The second issue is with the plot. Overall, the script is very well written, with brilliant dialogue and absolutely uproarious jokes. But the ins and outs of the story leave a bit to be desired. There are a few Chekhov’s Guns that are clearly laid out but never fired, one of which would have made for an absolutely perfect capper to the film. The one major action scene comes completely out of left field, especially when you consider that the character motivations that set it up don’t make any sense. For as much as Slowik talks about how the evening has been planned down to the last detail, it sort of beggars belief that he wouldn’t be able to account for the possibility of Margot as a substitute diner. This becomes particularly egregious given later revelations and twists about Tyler. It’s just not plausible that he would never consider the presence of an interloper when laying out his scheme.
Further, while none of the Hawthorne diners are saints, there’s a bit of broad stroking when it comes to the degree of their various crimes, and how little mercy Slowik extends in light of it. Janet McTeer, as a food critic, can advance or end the careers of chefs like Slowik with a flourish of her keyboard, and the fact that Paul Adelstein as her editor is such a lickspittle that he never stands up to her forked tongue is enough information to sufficiently damn them to whatever’s coming. But contrast that with Judith Light, who is just the wife of a rich asshole. What’s her sin? Showing up? Similarly, Leguizamo plays a movie star who name-drops Slowik as if they’re friends, which just makes him a Hollywood phony, and he apparently made one really bad family movie for a quick paycheck, sacrificing his artistic integrity. One, Adam Sandler and Judd Apatow already covered this in Funny People, and two, if making a bad movie is a capital crime, then I’ve got two words for you, Ralph, Red fucking Dragon! Hell, in one of the few jokes that falls flat, he handwaves his condemnation of Leguizamo’s assistant because she went to an Ivy League school without accruing student debt. The implication is that she grew up wealthy and privileged enough to afford it, but she could just as easily have gotten a scholarship, and even if her parents paid her way, that doesn’t mean she didn’t have the academic merit to earn her place at the school. Is that really worth the same punishment as the others?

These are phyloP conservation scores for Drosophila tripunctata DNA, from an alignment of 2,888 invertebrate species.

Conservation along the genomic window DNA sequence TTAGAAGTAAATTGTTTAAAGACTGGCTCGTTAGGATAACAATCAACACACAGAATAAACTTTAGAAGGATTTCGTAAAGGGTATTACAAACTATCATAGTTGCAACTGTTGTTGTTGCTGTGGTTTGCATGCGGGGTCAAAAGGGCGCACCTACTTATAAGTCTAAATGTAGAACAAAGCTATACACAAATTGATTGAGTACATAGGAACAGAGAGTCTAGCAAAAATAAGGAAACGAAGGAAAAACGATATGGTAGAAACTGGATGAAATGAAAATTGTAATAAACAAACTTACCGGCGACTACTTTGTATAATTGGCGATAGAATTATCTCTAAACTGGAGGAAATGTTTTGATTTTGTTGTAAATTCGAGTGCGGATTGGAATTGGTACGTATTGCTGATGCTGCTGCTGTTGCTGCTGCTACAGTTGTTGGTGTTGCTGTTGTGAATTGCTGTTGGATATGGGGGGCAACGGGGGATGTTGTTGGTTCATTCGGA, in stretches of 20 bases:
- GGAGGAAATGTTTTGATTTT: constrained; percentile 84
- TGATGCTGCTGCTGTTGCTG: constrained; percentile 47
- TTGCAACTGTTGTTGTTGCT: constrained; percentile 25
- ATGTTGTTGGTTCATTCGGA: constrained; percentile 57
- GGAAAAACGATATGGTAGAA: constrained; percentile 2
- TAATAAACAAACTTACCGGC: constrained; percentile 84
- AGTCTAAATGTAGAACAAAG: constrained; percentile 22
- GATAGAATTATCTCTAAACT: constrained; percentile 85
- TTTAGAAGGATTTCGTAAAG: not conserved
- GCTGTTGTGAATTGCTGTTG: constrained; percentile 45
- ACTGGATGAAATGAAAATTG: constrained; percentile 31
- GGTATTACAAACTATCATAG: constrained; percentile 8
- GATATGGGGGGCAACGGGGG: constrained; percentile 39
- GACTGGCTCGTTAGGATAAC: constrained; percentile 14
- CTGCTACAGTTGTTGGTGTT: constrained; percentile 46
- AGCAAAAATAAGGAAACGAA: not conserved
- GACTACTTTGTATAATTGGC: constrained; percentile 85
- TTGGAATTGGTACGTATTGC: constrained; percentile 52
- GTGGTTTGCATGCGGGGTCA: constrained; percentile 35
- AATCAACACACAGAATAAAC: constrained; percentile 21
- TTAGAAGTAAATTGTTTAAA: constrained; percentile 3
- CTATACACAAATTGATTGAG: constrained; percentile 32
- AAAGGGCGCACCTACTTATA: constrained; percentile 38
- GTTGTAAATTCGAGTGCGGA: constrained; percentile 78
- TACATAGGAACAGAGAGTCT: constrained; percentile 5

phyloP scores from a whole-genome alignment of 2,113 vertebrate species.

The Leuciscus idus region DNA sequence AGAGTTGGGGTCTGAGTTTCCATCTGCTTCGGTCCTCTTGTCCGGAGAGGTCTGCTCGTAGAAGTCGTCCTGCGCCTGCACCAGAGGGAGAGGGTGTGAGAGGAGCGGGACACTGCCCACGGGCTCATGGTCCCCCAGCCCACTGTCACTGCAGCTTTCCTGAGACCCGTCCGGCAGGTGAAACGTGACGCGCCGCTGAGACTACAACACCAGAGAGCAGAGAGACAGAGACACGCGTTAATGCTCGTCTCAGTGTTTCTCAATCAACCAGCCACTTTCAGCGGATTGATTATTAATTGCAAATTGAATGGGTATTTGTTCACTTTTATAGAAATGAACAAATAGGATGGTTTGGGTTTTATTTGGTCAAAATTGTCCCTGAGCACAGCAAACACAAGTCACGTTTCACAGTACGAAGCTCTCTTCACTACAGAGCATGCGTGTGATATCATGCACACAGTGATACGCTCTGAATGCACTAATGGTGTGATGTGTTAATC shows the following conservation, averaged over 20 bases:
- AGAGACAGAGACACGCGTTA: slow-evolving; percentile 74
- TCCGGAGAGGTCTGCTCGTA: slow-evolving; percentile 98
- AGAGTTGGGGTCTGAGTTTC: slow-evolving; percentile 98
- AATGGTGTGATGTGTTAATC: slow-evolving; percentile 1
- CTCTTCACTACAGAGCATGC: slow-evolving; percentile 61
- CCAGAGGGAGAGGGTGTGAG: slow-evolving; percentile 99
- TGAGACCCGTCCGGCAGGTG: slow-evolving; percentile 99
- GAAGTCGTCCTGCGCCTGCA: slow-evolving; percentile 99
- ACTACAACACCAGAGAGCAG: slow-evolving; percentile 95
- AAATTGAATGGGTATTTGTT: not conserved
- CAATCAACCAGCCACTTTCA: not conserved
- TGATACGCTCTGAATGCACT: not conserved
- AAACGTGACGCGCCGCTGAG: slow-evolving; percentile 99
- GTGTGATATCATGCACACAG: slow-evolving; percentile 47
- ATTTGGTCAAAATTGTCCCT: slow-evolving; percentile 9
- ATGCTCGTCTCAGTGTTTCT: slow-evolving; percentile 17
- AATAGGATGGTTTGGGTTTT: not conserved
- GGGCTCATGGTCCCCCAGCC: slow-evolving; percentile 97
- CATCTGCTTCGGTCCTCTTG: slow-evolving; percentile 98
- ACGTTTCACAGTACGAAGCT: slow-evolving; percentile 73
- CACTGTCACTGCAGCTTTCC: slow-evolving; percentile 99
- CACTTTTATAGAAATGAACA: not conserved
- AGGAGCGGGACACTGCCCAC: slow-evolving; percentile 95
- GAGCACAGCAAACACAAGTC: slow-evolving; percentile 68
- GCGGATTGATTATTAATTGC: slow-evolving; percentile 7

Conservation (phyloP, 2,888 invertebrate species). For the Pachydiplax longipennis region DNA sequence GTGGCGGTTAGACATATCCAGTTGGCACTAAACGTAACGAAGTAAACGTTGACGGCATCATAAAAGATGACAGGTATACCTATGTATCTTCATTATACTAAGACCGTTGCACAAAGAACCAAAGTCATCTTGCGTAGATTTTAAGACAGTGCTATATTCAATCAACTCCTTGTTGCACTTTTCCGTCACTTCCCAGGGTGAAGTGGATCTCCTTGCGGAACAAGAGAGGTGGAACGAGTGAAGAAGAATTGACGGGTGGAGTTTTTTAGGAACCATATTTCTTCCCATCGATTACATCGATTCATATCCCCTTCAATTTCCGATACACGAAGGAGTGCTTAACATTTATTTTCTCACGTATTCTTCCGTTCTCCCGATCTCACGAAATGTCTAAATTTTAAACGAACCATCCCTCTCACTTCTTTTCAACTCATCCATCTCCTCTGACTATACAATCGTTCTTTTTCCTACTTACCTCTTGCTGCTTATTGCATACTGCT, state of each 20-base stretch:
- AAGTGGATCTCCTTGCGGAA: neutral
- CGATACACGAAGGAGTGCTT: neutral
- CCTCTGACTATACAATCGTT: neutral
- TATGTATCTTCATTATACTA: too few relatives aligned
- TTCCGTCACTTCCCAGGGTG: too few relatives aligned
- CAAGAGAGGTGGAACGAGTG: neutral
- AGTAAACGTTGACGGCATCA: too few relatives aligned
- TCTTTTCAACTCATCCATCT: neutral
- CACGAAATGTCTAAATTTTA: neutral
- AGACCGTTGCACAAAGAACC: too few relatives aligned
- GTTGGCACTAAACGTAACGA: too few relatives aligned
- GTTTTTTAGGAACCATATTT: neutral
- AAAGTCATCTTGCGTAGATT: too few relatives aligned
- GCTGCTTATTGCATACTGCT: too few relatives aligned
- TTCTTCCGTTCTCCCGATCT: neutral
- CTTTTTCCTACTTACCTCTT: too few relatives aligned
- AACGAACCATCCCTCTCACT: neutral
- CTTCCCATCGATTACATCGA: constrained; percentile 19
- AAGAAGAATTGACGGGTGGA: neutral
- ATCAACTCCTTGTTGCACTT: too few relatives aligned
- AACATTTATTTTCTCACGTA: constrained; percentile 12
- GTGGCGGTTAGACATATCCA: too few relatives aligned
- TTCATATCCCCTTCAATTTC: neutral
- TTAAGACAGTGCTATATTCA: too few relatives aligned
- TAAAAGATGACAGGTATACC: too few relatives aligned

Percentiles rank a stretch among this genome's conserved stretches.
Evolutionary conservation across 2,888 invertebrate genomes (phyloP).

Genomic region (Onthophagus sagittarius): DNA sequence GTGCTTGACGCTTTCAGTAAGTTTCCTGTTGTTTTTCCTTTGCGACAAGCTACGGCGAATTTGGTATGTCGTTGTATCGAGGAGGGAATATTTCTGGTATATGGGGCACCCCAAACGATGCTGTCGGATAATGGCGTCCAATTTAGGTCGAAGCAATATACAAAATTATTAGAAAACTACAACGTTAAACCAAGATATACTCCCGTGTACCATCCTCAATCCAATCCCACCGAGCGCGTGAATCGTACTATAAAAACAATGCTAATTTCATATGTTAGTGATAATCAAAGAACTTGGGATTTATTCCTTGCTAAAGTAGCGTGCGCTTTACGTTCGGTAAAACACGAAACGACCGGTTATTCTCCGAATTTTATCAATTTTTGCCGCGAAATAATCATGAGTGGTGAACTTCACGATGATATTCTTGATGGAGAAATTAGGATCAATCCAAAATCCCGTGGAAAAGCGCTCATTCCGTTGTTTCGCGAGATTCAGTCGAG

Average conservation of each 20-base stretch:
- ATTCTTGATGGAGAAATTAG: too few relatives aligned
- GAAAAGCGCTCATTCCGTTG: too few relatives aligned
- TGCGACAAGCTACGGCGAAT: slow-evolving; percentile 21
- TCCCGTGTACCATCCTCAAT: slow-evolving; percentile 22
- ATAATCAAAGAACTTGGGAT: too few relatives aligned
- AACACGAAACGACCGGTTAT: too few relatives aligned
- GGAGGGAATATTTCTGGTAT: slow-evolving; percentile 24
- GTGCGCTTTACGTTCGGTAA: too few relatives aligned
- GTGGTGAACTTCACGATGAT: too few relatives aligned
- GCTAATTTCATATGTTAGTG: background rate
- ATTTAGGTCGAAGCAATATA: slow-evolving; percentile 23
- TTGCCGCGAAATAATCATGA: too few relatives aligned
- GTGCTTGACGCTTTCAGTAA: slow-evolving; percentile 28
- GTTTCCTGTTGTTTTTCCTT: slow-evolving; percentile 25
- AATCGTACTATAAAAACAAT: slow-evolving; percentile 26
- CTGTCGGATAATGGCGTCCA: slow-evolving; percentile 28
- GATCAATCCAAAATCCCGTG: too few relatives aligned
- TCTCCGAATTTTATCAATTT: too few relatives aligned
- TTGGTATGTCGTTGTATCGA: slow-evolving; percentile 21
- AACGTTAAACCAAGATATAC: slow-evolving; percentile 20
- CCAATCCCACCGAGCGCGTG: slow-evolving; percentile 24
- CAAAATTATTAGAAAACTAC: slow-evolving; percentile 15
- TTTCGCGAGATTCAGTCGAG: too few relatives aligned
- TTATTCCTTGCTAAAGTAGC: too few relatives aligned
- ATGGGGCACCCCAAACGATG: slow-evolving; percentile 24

The thing is though, I can get past this if it wasn’t for the ending. I won’t spoil anything, because it’s still worth the fun surprises lurking within. But given how committed Slowik is to seeing out his plan, the ease with which he’s willing to let go of his ego and treat Margot as a blind spot kind of flies in the face of everything else established in the film. Slowik has no sympathy for anyone else in the movie, yet he’s somehow able to make an exception for her, and for the dumbest of reasons. It’s kind of maddening, especially because there’s an obvious solution for Slowik to placate Margot’s attempt to turn the tables while still coming out on top himself. He simply chooses not to, and for no discernible reason in the grand scheme of things.
Thankfully, the spectacle and gallows humor of The Menu more than make up for these ancillary flaws. It takes a lot of guts to basically tell the audience in advance what you’re going to do, and even more confidence in your product to do so knowing you have so many more ambitious, experimental treats for those still willing to pony up the cash. Ralph Fiennes gets to spend an hour and a half literally and figuratively dishing out some really well-made harshness, tapping in to our collective schadenfreude for our so-called societal “elites.” As juicy and satisfying as a perfectly-seasoned steak, this is an experience that will leave you begging for seconds.
Join the conversation in the comments below! What film should I review next? Have you ever eaten at a celebrity chef’s restaurant? Did I get enough food puns into this review? Let me know!